28. 28. Assignment Construct, Step by Step 2. Keeping your intent re. meaning in mind, and considering what connotations various shapes may convey… • Create several very simple thumbnail ideas for the layout of your book cover using shapes only. • Work on the front, back, and spine of the book simultaneously as one unit. • You need to review the components listed above and consider what shapes you may form creatively with that data.
  29. 29. Assignment Construct, Step by Step 3. Working with TEXT ONLY, begin roughing out the best thumbnails into larger “sketches” created in Photoshop or Illustrator. • Create these “sketches” using no other imagery beyond type, and by applying the typography in a variety of arrangements within the shapes you created in Step 2. • Use only Times Roman or Futura, although you may use warping tools or any other object manipulation tools to change the shape of the letterforms. • Play with figure/ground relationship and create several. • The idea is to focus on the arrangement of the text versus depending on images or a stylized novelty typeface to convey the mood.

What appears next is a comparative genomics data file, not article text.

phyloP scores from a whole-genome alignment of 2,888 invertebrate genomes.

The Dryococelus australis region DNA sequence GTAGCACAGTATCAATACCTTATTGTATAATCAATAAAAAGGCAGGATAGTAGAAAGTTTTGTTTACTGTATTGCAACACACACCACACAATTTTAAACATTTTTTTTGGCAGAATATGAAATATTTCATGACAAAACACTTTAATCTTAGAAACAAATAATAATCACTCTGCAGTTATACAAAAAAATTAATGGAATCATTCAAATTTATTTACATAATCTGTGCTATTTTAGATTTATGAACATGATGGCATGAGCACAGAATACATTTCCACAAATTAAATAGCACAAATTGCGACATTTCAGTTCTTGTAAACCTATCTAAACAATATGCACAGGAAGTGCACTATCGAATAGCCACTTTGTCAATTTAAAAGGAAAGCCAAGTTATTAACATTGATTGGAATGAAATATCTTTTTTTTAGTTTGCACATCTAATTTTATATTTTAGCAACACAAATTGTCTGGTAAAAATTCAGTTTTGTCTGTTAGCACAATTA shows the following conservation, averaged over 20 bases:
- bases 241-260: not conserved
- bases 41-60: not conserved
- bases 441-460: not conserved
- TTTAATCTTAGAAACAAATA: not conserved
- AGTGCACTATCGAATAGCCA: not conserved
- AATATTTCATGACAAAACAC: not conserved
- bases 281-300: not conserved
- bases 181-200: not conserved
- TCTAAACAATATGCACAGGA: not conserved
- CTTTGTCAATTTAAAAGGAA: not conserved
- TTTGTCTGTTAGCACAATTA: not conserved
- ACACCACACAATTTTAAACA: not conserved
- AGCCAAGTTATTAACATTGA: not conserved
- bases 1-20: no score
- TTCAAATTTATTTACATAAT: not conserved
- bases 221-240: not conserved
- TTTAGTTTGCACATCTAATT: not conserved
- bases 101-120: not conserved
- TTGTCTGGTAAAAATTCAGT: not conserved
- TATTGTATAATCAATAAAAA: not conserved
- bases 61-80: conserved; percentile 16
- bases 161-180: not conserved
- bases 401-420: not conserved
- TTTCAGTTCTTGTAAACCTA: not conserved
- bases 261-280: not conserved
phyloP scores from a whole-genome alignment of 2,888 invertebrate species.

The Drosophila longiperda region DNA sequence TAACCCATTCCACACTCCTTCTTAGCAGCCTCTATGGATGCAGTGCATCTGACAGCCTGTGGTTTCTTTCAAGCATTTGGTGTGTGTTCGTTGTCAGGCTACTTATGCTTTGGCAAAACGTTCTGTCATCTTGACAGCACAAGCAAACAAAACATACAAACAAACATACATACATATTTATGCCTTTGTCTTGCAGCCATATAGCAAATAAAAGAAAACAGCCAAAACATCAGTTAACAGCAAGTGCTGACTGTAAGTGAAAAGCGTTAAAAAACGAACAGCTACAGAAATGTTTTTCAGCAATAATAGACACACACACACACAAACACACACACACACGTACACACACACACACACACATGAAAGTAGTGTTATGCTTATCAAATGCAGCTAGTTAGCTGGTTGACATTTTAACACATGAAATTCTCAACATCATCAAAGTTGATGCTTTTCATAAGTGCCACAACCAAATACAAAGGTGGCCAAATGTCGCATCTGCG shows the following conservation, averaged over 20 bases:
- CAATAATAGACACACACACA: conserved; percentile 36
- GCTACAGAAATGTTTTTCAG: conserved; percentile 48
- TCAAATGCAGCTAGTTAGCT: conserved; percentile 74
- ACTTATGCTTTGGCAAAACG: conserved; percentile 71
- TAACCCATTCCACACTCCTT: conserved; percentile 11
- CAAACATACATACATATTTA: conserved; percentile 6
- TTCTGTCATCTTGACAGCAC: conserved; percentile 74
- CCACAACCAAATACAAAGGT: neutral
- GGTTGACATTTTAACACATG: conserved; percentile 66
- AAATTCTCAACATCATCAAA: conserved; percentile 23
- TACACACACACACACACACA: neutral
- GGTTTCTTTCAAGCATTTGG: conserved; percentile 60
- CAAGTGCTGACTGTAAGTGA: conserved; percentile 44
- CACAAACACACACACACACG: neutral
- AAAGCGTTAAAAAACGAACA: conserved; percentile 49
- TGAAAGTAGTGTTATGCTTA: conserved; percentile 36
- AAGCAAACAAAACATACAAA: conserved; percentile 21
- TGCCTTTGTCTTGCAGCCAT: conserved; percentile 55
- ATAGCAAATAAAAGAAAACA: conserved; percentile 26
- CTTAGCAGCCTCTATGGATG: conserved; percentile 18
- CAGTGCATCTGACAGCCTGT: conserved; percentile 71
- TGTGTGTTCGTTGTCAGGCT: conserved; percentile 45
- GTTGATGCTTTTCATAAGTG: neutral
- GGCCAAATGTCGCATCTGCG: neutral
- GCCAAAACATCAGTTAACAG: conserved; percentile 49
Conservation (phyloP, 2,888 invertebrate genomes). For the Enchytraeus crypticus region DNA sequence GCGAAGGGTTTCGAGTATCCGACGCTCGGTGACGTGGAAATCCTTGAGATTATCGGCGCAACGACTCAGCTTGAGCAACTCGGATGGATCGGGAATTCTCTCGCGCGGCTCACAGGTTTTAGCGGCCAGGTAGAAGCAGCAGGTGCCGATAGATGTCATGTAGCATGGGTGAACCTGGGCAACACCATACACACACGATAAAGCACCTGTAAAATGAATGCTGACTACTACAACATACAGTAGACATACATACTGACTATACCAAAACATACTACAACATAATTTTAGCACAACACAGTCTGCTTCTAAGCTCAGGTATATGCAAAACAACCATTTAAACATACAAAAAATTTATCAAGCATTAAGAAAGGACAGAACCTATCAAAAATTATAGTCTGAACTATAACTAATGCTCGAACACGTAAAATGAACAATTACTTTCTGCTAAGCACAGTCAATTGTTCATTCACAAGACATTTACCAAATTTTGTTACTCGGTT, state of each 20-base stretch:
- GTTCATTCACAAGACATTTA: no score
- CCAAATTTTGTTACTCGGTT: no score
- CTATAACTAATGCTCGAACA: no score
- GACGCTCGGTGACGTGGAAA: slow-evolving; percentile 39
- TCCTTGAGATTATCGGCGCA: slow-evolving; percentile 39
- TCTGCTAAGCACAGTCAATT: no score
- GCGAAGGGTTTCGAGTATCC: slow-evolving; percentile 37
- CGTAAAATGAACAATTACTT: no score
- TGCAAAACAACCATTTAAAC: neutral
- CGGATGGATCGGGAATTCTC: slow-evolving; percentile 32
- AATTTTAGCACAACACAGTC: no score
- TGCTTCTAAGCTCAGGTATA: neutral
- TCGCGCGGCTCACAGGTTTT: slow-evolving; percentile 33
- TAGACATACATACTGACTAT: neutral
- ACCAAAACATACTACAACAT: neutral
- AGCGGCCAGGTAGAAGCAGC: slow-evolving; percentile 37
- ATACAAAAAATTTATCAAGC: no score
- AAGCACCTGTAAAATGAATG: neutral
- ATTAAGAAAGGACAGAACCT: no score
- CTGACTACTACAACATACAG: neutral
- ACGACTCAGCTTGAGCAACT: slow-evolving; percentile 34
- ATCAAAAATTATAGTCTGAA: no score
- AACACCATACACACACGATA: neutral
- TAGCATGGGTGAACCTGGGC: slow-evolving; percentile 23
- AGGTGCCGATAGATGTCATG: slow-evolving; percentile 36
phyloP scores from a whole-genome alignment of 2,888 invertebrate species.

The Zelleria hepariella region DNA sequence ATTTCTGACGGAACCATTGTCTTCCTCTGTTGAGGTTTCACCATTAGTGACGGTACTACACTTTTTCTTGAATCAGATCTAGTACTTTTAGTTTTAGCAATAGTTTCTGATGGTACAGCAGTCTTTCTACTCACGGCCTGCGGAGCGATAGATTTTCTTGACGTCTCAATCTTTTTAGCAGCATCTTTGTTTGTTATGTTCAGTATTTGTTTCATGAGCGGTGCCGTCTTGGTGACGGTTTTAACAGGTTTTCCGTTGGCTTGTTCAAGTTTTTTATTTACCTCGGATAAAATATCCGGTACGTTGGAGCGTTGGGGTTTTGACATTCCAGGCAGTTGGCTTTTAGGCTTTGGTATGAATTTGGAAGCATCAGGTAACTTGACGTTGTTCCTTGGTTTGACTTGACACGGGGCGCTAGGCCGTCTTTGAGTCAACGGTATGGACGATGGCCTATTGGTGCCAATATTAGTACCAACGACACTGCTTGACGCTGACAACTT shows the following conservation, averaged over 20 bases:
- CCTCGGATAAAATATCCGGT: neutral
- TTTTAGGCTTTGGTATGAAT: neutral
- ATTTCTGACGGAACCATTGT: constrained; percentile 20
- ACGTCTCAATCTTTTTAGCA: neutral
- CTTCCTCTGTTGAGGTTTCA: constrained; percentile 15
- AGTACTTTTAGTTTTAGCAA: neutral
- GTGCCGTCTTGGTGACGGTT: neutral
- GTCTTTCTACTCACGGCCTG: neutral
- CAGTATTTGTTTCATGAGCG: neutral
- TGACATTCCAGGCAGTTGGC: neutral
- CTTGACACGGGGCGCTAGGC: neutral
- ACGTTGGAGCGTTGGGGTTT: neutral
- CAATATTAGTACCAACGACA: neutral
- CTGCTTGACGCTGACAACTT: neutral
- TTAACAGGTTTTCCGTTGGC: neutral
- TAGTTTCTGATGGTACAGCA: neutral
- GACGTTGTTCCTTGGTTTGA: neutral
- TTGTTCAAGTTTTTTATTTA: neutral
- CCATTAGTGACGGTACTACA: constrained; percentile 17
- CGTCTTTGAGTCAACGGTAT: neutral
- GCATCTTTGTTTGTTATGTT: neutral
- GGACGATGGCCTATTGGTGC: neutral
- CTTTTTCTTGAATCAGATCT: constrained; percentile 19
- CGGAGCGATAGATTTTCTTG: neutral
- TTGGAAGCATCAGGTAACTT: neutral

30. 30. Assignment Construct, Step by Step 4. Choose the most interesting typographic designs and slowly begin adding in images (illustration or photography) and other design elements. • Tweak the type design and work toward developing full-size roughs (which can be drawn by hand or created in software using very basic shapes and placeholder imagery). • You may print out several copies of your type-only designs and begin sketching in imagery on the copies. • Consider how you are communicating the book’s “essence” through your arrangement of the elements, choice of imagery, and final font selection. • Try several variations before moving into a final mechanical!
  31. 31. Assignment Construct, Step by Step 5. For the final file, work in 300 ppi at exact size. Your final mechanical is a thorough mock-up, does not have to be press-ready or include bleeds.